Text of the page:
California climate policies offer roadmap for EPA carbon rule

Derek Walker

You’ve heard it before: As California goes, so goes the nation.

So as states try to get their arms around the U.S. Environmental Protection Agency’s new Clean Power Plan, we can look to California for some helpful pointers.

Granted, there are many roads to follow and for this journey, states are very much in the driver’s seat. They choose how to best reduce carbon pollution from their power plant by 30 percent over the next 15 years – as long as they can show EPA they’ll get there.

As usual, however, California got off to a head start. The Golden State blazed new trails years ago and left a number of clues on how states can transition to a lower carbon future.

California’s successes are one proven, potential model for other states to follow. The state’s legacy of clean energy and energy efficiency progress is also a big reason the White House and EPA could roll out the most significant national climate change action in our nation’s history.

A 40-year head start

Back in the mid-1970s, when Gov. Jerry Brown did his first tour of duty, California pioneered what remains one of the most effective tools for cutting pollution and saving money: energy efficiency.

The state’s efficiency standards, largely aimed at buildings and appliances, have saved Californians $74 billion and avoided the construction of more than 30 power plants.

Those energy savings have, in turn, translated into residential electricity bills that are now 25 percent lower than the national average. What’s more, California produces twice as much economic output per kilowatt hour of electricity usage as the national average.

Climate policies brought results

While energy efficiency has done yeoman’s work pulling costs down, reducing the need for dirty energy, and supercharging the state’s clean energy economy, California has also pioneered bold approaches for cleaning up its power supply.

  • The California Renewable Portfolio Standard (RPS) requires 33 percent of all electricity sold in the state to come from renewable sources by 2020, the most aggressive plan that any of the 29 states with RPS measures on the books has adopted.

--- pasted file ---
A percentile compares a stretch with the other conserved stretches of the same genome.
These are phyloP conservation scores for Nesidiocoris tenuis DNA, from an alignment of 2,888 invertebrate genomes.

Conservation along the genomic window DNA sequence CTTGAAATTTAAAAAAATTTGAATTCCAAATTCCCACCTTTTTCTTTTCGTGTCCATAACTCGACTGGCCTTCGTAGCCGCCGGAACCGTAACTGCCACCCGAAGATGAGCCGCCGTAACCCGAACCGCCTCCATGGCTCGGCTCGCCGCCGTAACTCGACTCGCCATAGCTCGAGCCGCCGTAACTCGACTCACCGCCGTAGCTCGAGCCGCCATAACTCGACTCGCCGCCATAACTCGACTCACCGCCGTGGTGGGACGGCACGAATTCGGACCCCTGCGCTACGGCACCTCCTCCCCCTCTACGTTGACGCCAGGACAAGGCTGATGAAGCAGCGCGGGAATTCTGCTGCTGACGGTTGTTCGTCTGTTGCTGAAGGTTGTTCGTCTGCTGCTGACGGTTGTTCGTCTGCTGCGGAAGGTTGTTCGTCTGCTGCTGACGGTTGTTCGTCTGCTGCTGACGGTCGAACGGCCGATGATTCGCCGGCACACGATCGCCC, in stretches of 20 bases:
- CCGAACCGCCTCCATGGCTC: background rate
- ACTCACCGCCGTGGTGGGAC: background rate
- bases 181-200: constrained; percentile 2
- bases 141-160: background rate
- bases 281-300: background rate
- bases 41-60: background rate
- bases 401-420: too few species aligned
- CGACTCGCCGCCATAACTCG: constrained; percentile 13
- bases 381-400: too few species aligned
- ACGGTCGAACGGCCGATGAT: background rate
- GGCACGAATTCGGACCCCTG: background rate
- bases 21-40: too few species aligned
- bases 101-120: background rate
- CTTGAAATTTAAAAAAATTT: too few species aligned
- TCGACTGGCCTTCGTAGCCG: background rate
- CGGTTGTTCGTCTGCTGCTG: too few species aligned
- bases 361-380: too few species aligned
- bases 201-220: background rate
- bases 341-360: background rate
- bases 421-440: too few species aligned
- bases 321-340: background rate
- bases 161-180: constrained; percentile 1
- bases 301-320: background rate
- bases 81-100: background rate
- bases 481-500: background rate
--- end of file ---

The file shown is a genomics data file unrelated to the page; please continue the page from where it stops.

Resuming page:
• In 2006, California enacted Senate Bill 1368, a groundbreaking law that set the nation’s first greenhouse gas emissions standard for power plants. It was a forerunner of EPA’s Clean Power Plan.
  • Also in 2006, the Global Warming Solutions Act (AB 32) instituted a statewide limit on greenhouse gas emissions, requiring California to return to 1990 levels by 2020.
  • Power plants are capped under AB 32’s successful cap-and-trade program, another precedent for the EPA plan. 

California’s robust suite of policies resulted in a 16-percent drop in carbon pollution from in-state and imported electricity between 2005 and 2012.

Californians are on board

Given this track record, it’s no surprise that Californians strongly support pollution limits on power plants. According to a  2013 survey by the Public Policy Institute of California, 76 percent of Californians support “stricter emissions limits on power plants.”

Sixty-five percent of respondents said that California should act immediately to cut emissions and not wait for the economy to improve, a record-high level of support.

The survey also shows that Californians believe the economy will improve because of strong environmental regulations, and that you don’t have to have one or the other.

Data corroborating this view continues to pile up: The state now has its lowest unemployment rate since 2008 even with increasingly stringent environmental policies.

California is proof positive that states can fashion creative policies that improve their environmental and economic bottom line. And this is, of course, exactly what will be needed to make EPA’s Clean Power Plan a durable and resounding success.

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